I have absolutely no clue what to write about this month. So, I may do a free-flow of ideas and see what comes out. This month's column might be a tad bit more personal than usual.
I'm a strong believer in volunteering. I think it's important to give back to our communities, in some way. So, I do volunteer work at Swallow Hill and do the web page for the Colorado Bluegrass Music Society. I think that there's an intangible benefit we get from giving away something of ourselves. In a previous column, October, 2004, "Playing Benefits", I extolled the virtues of volunteering and mentioned the intangible benefits as well as the more pragmatic ones.
For the last two years, I also volunteered my time at the Colorado Renaissance Festival. Some days I'd simply march in the parade. Some days I'd stay and play music with the folks I know there. Yes, I got paid in tips and CD sales and continued to network with and schmooze with the folks I know there.
This year, I find I'm having to curtail some of the activities I've always done. I have a day job again, temporarily, and I have some other things going on in my life. I find I can't do everything I want. I have to give some things up and can no longer give up eating and sleeping—I'm getting old! So I won't be at the Renaissance Festival much this year. I'm disappointed by that.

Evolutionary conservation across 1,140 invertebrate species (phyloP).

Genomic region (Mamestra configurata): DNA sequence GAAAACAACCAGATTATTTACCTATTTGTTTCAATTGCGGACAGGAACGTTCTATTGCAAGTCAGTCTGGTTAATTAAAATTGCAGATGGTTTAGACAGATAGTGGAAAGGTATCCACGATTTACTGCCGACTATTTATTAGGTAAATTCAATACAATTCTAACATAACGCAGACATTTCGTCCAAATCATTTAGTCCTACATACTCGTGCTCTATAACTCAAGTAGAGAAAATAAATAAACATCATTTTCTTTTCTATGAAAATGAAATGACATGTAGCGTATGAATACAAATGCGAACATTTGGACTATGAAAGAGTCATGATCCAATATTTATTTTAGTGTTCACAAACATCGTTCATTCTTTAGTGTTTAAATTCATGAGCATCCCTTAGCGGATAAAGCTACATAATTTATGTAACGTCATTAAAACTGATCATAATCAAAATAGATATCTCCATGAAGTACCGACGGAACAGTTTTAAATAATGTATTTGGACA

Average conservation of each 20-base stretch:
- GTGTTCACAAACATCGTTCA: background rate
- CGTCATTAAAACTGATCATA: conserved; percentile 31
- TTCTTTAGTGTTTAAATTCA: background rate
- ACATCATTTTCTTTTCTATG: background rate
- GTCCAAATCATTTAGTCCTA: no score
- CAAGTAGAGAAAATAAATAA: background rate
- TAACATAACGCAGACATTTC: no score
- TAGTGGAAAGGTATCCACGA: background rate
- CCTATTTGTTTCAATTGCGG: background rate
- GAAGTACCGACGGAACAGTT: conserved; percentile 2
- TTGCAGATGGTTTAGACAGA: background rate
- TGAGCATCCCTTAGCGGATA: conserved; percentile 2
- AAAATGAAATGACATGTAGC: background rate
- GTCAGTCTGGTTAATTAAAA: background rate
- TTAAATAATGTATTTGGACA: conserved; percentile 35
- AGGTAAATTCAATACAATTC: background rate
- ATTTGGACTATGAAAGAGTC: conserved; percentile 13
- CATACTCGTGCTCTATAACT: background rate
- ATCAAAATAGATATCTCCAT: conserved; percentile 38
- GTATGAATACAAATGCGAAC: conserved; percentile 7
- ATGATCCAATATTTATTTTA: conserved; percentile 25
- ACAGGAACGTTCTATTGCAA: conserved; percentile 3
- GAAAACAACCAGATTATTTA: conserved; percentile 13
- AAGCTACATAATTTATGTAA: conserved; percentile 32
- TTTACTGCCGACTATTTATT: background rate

While my enthusiasm may lead me to volunteer to do more than I can do, the realities of my life right now are forcing me to back away from some commitments. I hope the folks who know me will understand.
I just had my fortune read (with Tarot cards). I haven't done that since I was in college. One of the remarks the fortune teller made was what nourishes my ego is excellence. I think that is true. If I'm going to do something, I want to do it well. He also suggested that I would pursue a higher degree in my pursuit of excellence.
I thought about it. If I went after another degree, what would I study? Well, music! I've taught a mini-course in music theory but I'd like to know more. I'd like to be a better singer and a better harmony singer. I'd like to improve my ear and be able to play melody lines that I hear in my head more easily. I'd like to learn some new licks on the bass and do more "up" the neck ("up" the neck on an upright bass is, in reality, "down").
You know, I don't need to go back to school to do that. Classes are available at places like Swallow Hill. Books and video tapes are available—I already have several I bought and haven't read / watched yet. Private lessons are available. I can practice more. I can be better at what I do, benefitting myself and my various bands.
So, I need to focus more on my bands and the music I do. One way to make time to do that, is to do less of the other things, like volunteering for the fun stuff that comes along.
I read the following quote in an e-mail recently: "I've learned that 'No." is a complete sentence." I think I'll practice saying "no", too. Maybe I'll find a balance between giving back to the community and giving myself the time I need to upgrade my skills (and stay sane).
As an aside, I used to say that music theory was a substitute for my not having a great ear. I've learned that the more theory I learn and the more I work on it, the better my ear gets. There is no substitute for practicing.
Any comments about any of this, please feel free to e-mail me. I'd like to hear from you. Between this web site and the Colorado Bluegrass Music Society web site, I've gotten to know some delightful people via e-mail.
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